When the values of the apparent and actual power are equal or in phase, the ratio of these values is 1:1. In other words, when the voltage and amperage are in phase, the ratio of these values is 1:1. This is the case of pure resistive loads. The unity power factor value is the highest power factor that can be obtained. The higher the power factor, the greater is the efficiency of the electrical equipment.
AC loads generally have a lagging power factor. As a result, these loads burden the power system with a large reactive load. Refer to the induction motor in ill. 3. A synchronous motor should be operated at unity, or at its greatest leading power factor for the most efficient operation. This helps supply reactive power where required in the electrical system.
Synchronous motors are operated to offset the low-power factor of the other loads on the same electrical system. Therefore, the synchronous motor works to improve the power factor of the electrical system, while turning large, slow speed machines.
LAGGING POWER FACTOR THIS EQUIPMENT REQUIRES REACTIVE KVA
LEADING POWER FACTOR THIS EQUIPMENT SUPPLIES REACTIVE KVA
BRUSHLESS SYNCHRONOUS MOTORS
NO POWER FACTOR IMPROVEMENT HENCE, ENTIRE RE ACTIVE KVA Requirement OF INDUCTION MOTORS MUST BE SUPPLIED BY THE POWER SYSTEM REACTIVE KVA KILOWATTS
POWER FACTOR IMPROVEMENT WITH SYNCHRONOUS MOTORS POWER SYSTEM IS RELIEVED OF LAGGING REACTIVE KVA BY LEADING REACTIVE KVA SUPPLIED BY SYNCHRONOUS MOTORS
CAPACITORS OPERATE AT VERY NEARLY ZERO LEADING POWER FACTOR SYNCHRONOUS CONDENSERS OPERATE ABOUT IN THIS POWER FACTOR RANGE SYNCHRONOUS MOTORS OPERATE AT UNITY, 0.8, 0.7, ETC.
POWER FACTOR DEPENDING ON THEIR POWER FACTOR RATING INCANDESCENT LIGHTS, RESISTANCE FURNACES, AND HEATERS OPERATE APPROXIMATELY AT UNITY POWER FACTOR
INDUCTION MOTORS OPERATE AT ABOUT THESE POWER FACTORS AT FULL LOAD INDUCTION FURNACES AND WELDING TRANSFORMERS ARC FURNACES
Another method for applying excitation cur rent to the rotor is with a brushless exciter. Rotors of this type contain a separate three-phase alternator winding mounted on the rotor shaft, ill. 4. Electromagnets are mounted on each side of the three-phase winding. The external direct-current supply provides power for the electromagnets, ill. 5. The amount of induced voltage in the three-phase winding is controlled by the strength of the magnetic field of the electromagnets. The output of the three-phase alternator winding is also connected to a three phase bridge rectifier mounted on the rotor shaft, ill. 6. The bridge rectifier converts the three-phase AC voltage into DC voltage. The DC voltage supplies the excitation current for the controlled by the external DC source, but there are no brushes or slip rings that can cause mechanical problems. The elimination of slip rings and brushes gives the synchronous motor equipped with a brushless exciter several out standing advantages:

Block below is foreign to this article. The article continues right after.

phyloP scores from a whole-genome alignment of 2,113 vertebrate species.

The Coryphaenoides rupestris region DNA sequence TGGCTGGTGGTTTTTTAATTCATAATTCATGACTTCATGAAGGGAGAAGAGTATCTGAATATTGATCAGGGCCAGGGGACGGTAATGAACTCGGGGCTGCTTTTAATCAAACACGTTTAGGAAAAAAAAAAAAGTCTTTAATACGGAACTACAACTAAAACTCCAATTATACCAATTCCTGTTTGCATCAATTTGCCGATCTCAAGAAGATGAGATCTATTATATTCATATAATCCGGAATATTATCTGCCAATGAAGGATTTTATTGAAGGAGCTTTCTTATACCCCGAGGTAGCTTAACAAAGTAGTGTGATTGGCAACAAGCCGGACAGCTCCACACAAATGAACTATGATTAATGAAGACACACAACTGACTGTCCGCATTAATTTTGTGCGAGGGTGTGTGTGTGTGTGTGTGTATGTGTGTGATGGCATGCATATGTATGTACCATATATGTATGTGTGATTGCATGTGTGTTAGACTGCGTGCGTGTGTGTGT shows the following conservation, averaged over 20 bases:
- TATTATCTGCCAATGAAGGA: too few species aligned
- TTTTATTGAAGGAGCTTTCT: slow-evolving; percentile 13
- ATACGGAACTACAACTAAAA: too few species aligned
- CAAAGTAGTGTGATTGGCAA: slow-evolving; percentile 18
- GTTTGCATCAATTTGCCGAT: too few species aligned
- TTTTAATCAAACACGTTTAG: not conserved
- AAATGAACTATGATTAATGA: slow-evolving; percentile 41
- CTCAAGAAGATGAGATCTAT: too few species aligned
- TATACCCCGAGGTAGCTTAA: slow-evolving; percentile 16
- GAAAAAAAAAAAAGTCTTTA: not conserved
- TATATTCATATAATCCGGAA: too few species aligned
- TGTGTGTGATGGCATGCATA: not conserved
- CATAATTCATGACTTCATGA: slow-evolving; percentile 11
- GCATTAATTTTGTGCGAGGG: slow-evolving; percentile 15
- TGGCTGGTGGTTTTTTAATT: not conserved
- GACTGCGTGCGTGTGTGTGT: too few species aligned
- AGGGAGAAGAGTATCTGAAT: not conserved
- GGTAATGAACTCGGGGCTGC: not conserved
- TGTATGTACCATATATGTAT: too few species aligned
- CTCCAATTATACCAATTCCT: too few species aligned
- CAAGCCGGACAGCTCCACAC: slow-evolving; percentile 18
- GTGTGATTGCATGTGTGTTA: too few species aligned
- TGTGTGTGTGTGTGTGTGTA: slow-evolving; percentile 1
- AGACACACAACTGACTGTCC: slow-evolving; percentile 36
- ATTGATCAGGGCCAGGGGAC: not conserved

++ Brush sparking is eliminated, reducing safety hazards in some areas.
++ Field control and excitation are provided by a static system, requiring much less maintenance.
++ Field excitation is automatically removed whenever the motor is out of step. Automatic resynchronization can be achieved whenever it's practical. rotor. The amount of rotor excitation is still
The rotor of a large synchronous motor with a brushless exciter winding is shown in ill. 7. More is written on this subject in Unit 42.
1. Why is it necessary that the rotor and stator have an equal number of poles?
2. What is the effect of the starting winding of the synchronous motor on the running speed?
3. What are typical applications of synchronous motors?
4. Explain how the rotor magnetic field is established.
5. A loaded synchronous motor cannot operate continuously without DC excitation on the rotor. Why?
6. Why must a discharge resistor be connected in the field circuit for starting?
7. Depending on their power factor ratings, what is the range of the leading power factor at which synchronous motors operate?
8. At what power factor do incandescent lights operate?
9. At what power factor do high-speed, wound rotor motors operate? Select the best answer for the following items.
10. The speed of a synchronous motor is fixed by the
a. rotor winding
b. amortisseur winding
c. supply voltage
d. frequency of power supply and number of poles
11. Varying the DC voltage to the rotor field changes the
a. motor speed
b. power factor
c. phase excitation
12. Amortisseur windings are located
a. in the stator pole faces
b. in the rotor pole faces
c. in the controller
d. leading the power factor
13. DC excitation is applied to the
a. starting winding
b. stator winding
c. rotor winding
d. amortisseur winding
14. Induction motors and welding transformers require magnetizing current, which causes
a. lagging power factor
b. leading power factor
c. unity power factor
d. zero power factor
15. A synchronous motor can be used to increase the power factor of an electrical system by
a. reducing the speed
b. overexciting the stator field
c. operating at unity power factor
d. applying DC to the stator field
|PREV:||Solid-State Adjustable Speed Controller for AC Wound Rotor Motors||NEXT:||Push-Button Synchronizing||Article Index||HOME|